Set in northeastern Italy in 1900, Laura Samani’s feature debut follows a grieving mother on a mythopoetic journey to give her stillborn child a name.
A mythopoetic odyssey of grief, faith, and feminine determination, writer-director Laura Samani’s fiction feature debut transports us to a remote region of northeastern Italy in 1900, where a young woman endures hazardous terrain, inclement weather, and restrictive gender norms to give a name to her stillborn child.
Agata (Celeste Cescutti) was sleeping when her daughter was taken from her and buried in a nearby wood. The priest informs her that stillborn children cannot be named and thus remain unbaptized and destined to wander in limbo. But fellow villagers talk of a distant church where such innocents are resurrected long enough to take a single breath — long enough to be recognized by God and granted entry into heaven.
So Agata exhumes her daughter, leaves her husband and her remote island home, and journeys to the wintry north, alone and without guidance… until she meets Lynx (Ondina Quadri), a feral thief with pale, hard eyes, knowledge of Agata’s destination, and a scavenger’s intuition. Together, Agata and Lynx contend with kidnappers, bandits, and forbidding superstitions en route to a destination that may or may not exist.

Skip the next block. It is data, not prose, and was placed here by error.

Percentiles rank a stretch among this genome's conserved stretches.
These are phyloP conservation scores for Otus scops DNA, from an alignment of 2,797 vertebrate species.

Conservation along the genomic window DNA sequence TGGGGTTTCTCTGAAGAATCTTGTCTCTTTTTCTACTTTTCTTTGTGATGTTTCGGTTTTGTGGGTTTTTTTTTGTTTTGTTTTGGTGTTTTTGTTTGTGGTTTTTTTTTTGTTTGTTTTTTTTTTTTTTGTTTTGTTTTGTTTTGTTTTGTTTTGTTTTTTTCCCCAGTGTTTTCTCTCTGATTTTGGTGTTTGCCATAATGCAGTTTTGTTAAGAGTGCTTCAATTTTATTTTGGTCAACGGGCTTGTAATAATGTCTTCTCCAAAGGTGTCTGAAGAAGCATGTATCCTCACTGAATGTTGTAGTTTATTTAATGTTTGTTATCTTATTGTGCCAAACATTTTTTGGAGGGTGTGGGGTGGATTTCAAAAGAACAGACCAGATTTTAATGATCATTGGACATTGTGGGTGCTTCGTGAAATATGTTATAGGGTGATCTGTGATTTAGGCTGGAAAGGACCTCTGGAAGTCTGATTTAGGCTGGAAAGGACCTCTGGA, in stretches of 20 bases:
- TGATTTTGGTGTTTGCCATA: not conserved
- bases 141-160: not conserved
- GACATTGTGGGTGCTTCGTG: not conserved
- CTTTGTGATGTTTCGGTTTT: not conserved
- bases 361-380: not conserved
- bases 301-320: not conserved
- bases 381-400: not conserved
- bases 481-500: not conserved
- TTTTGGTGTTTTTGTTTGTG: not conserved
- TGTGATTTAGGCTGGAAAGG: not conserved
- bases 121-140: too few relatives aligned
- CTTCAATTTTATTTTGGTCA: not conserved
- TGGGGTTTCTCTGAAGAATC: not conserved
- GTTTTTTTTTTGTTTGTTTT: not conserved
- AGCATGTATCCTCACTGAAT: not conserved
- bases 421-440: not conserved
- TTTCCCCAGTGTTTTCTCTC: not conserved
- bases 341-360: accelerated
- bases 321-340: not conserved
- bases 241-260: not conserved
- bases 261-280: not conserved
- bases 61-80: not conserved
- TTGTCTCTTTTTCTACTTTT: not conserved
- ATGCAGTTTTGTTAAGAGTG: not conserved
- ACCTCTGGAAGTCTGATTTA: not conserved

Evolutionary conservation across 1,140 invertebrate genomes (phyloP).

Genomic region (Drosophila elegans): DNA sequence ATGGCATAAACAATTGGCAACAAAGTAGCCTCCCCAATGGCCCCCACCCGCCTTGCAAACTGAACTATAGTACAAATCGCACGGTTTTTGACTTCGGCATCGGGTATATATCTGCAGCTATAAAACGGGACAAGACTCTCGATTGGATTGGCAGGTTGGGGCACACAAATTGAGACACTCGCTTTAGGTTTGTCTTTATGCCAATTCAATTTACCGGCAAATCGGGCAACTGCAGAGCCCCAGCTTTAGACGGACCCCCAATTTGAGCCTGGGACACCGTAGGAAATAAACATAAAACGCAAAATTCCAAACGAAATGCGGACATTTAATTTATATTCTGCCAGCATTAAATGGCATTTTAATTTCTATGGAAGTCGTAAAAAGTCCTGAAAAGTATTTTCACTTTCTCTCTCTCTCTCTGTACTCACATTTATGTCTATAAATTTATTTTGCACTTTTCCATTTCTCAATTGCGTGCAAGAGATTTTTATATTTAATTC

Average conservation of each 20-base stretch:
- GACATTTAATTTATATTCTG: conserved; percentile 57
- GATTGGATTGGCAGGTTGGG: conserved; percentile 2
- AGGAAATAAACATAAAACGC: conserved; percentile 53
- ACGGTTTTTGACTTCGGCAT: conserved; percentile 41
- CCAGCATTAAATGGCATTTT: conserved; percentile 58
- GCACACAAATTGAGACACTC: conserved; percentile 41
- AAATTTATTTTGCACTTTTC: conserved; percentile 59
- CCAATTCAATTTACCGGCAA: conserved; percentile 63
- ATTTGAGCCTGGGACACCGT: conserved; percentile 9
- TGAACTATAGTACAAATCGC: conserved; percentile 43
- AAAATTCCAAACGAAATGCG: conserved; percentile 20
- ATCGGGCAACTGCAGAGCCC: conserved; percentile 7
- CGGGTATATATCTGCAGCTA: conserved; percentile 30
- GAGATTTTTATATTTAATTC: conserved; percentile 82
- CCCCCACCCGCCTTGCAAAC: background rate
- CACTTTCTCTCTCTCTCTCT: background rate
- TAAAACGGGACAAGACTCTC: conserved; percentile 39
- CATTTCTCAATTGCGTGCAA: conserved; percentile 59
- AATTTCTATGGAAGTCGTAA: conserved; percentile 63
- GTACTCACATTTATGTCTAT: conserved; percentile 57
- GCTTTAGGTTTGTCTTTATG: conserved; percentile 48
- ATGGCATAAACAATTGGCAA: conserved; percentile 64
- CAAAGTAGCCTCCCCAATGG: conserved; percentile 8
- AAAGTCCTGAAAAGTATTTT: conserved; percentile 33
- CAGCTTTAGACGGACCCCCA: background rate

Inspired by reports of miracles performed at a Catholic sanctuary in Friuli Venezia Giulia, Samani has crafted a small-scale epic, following her single-minded heroine — still recovering from having given birth — across sea and mountains. Samani’s leads provide fierce, immersive performances, while Mitja Ličen’s handheld cinematography possesses a rough beauty and immediacy that mirrors the film’s landscapes and absence of modern amenities.
This is independent filmmaking at its most bold, resourceful, and philosophically ambitious, bridging the gulf that separates the material and the spiritual.